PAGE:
Encyclopedia of Astrobiology

Living Edition
| Editors: Muriel Gargaud, William M. Irvine, Ricardo Amils, Henderson James Cleaves, Daniele Pinti, José Cernicharo Quintanilla, Michel Viso

Late Veneer

Living reference work entry
DOI: https://doi.org/10.1007/978-3-642-27833-4_870-4

Definition

The term late veneer refers to the late accretion of asteroidal or cometary material to terrestrial planets. Iron and nickel segregation during core formation leaves the mantle of the planets depleted in siderophile elements, notably platinum-group elements. The modern abundances of these elements in the terrestrial mantle greatly exceed the level expected from such a wholesale removal of metal. It is therefore surmised that 0.5–1.5 % of chondritic or cometary material was brought to the planet by the late veneer after core formation (Dauphas and Marty 2002; Maier et al. 2009). This hypothesis is germane to the issue of water delivery to the Earth.

History

Ringwood (1966) pointed out that the abundances of siderophile elements such as Ni, Co, Pt, and Os in the upper mantle are remarkably higher than the values indicated by low-pressure partitioning experiments of these elements between metal and silicate phases. Chou (1978) suggested that about one percent of material...

Keywords

Solar System Giant Planet Carbonaceous Chondrite Core Formation Outer Solar System 
These keywords were added by machine and not by the authors. This process is experimental and the keywords may be updated as the learning algorithm improves.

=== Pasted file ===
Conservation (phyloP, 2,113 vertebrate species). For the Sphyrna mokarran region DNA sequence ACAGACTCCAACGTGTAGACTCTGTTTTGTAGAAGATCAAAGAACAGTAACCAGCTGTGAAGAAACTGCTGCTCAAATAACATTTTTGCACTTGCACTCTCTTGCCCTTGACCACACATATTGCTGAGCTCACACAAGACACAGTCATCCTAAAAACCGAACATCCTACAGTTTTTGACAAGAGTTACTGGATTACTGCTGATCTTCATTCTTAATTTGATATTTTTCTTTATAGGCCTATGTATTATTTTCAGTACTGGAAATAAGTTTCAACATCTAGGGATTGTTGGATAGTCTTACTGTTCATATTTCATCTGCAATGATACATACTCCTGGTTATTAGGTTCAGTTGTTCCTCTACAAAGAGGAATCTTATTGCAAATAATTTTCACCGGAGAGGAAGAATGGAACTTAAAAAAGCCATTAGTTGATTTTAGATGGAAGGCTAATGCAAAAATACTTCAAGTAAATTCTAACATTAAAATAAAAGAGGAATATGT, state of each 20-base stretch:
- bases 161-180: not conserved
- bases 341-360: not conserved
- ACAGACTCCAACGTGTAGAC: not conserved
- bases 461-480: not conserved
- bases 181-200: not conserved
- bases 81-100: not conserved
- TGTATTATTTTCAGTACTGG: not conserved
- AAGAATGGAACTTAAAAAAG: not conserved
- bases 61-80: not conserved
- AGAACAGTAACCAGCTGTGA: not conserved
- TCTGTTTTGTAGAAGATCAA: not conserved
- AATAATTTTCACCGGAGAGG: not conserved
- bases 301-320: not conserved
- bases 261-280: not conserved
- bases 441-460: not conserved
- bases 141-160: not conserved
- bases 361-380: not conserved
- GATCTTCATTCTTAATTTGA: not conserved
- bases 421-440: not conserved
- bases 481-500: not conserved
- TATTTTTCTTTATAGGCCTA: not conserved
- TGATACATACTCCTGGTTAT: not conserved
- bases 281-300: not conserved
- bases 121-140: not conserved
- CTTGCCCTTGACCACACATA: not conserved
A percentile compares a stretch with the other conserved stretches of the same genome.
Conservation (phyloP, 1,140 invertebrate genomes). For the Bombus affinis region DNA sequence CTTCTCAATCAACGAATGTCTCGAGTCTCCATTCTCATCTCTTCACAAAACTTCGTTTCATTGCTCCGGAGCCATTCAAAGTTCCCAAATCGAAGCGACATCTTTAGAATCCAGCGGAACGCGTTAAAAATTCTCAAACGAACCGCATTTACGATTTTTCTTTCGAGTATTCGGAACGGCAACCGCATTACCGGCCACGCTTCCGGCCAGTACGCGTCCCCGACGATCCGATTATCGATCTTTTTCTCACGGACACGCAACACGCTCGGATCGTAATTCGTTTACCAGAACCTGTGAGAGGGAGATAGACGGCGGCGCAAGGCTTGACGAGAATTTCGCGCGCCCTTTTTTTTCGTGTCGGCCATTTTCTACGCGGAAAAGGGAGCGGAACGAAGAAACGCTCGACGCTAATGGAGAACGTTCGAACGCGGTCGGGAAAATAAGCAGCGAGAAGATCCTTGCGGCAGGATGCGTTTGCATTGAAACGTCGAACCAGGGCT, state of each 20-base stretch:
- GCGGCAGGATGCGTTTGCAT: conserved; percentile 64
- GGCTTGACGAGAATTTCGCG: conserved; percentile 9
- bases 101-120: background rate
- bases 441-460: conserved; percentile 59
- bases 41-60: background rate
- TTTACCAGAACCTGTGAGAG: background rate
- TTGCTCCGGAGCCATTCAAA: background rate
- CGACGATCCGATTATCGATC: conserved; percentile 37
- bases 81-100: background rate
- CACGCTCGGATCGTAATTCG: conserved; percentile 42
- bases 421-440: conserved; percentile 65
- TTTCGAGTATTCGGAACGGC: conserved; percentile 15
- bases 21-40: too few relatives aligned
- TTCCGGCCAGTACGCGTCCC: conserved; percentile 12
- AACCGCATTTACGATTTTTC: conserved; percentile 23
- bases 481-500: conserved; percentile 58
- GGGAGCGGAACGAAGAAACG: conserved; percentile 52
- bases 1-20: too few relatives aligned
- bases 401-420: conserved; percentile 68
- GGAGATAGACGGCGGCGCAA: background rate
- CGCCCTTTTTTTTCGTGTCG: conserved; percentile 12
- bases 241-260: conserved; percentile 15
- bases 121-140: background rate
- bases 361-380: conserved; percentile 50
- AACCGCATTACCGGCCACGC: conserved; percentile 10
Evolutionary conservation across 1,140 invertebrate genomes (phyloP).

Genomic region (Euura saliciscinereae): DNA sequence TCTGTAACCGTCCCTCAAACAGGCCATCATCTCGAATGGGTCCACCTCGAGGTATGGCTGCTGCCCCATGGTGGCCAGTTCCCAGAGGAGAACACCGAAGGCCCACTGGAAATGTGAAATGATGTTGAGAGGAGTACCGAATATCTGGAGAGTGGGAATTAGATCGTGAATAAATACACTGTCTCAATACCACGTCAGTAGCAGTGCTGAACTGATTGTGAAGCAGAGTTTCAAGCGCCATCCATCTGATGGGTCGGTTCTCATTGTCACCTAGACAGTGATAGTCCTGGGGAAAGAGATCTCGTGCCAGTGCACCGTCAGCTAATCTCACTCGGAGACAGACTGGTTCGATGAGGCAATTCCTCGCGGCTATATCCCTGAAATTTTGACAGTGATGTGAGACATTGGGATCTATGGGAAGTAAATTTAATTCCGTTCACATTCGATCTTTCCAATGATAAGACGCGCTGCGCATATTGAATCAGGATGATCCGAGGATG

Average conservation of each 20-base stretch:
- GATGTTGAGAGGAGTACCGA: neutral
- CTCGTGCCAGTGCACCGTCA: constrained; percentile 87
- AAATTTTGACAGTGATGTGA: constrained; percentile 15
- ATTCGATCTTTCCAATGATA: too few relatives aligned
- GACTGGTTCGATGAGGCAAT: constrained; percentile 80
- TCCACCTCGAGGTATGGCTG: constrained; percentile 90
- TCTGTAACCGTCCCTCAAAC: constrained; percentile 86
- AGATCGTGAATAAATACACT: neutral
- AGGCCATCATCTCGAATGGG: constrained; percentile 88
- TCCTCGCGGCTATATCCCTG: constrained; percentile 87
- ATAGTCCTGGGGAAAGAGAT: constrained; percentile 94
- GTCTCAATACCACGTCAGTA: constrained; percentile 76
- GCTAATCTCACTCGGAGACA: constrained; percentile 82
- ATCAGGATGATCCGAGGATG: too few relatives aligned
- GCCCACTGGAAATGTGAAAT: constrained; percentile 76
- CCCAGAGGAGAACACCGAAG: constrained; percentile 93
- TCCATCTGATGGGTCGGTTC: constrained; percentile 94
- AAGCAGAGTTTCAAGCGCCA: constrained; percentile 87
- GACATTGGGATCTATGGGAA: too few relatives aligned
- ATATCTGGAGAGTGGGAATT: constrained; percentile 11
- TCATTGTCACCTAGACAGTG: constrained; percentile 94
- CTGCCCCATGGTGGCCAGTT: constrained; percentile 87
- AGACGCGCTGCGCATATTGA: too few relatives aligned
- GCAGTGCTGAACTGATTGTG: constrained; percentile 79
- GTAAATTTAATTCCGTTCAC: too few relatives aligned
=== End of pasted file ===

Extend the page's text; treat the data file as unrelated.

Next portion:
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References and Further Reading

  1. Albarède F (2009) Volatile accretion history of the terrestrial planets and dynamic implications. Nature 461:1227–1233ADSCrossRefGoogle Scholar
  2. Chou CL (1978) Fractionation of siderophile elements in the Earth’s upper mantle. Proc Lunar Planet Sci Conf 9:219–230ADSGoogle Scholar
  3. Dauphas N, Marty B (2002) Inference on the nature and the mass of Earth’s late veneer from noble metals and gases. J Geophys Res-Planets 107:doi:10.1029/2001JE001617Google Scholar
  4. Drake M, Righter K (2002) Determining the composition of the Earth. Nature 416:39–44ADSCrossRefGoogle Scholar
  5. Gomes R, Levison HF, Tsiganis K, Morbidelli A (2005) Origin of the cataclysmic Late Heavy Bombardment period of the terrestrial planets. Nature 435:466–469ADSCrossRefGoogle Scholar
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  8. Maier WD, Barnes SJ, Campbell IH, Fiorentini ML, Peltonen P, Barnes S-J, Smithies RH (2009) Progressive mixing of meteoritic veneer into the early Earth’s deep mantle. Nature 460:620–623ADSCrossRefGoogle Scholar
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  11. Ringwood AE (1966) The chemical composition and origin of the earth. In: Hurley PM (ed) Advances in earth sciences. The M.I.T. Press, Cambridge, pp 287–356Google Scholar
  12. Wade J, Wood BJ (2005) Core formation and the oxidation state of the Earth. Earth Planet Sci Lett 236:78–95ADSCrossRefGoogle Scholar

Copyright information

© Springer-Verlag Berlin Heidelberg 2014

Authors and Affiliations

  1. 1.Ecole Normale Supérieure de LyonLyon Cedex 7France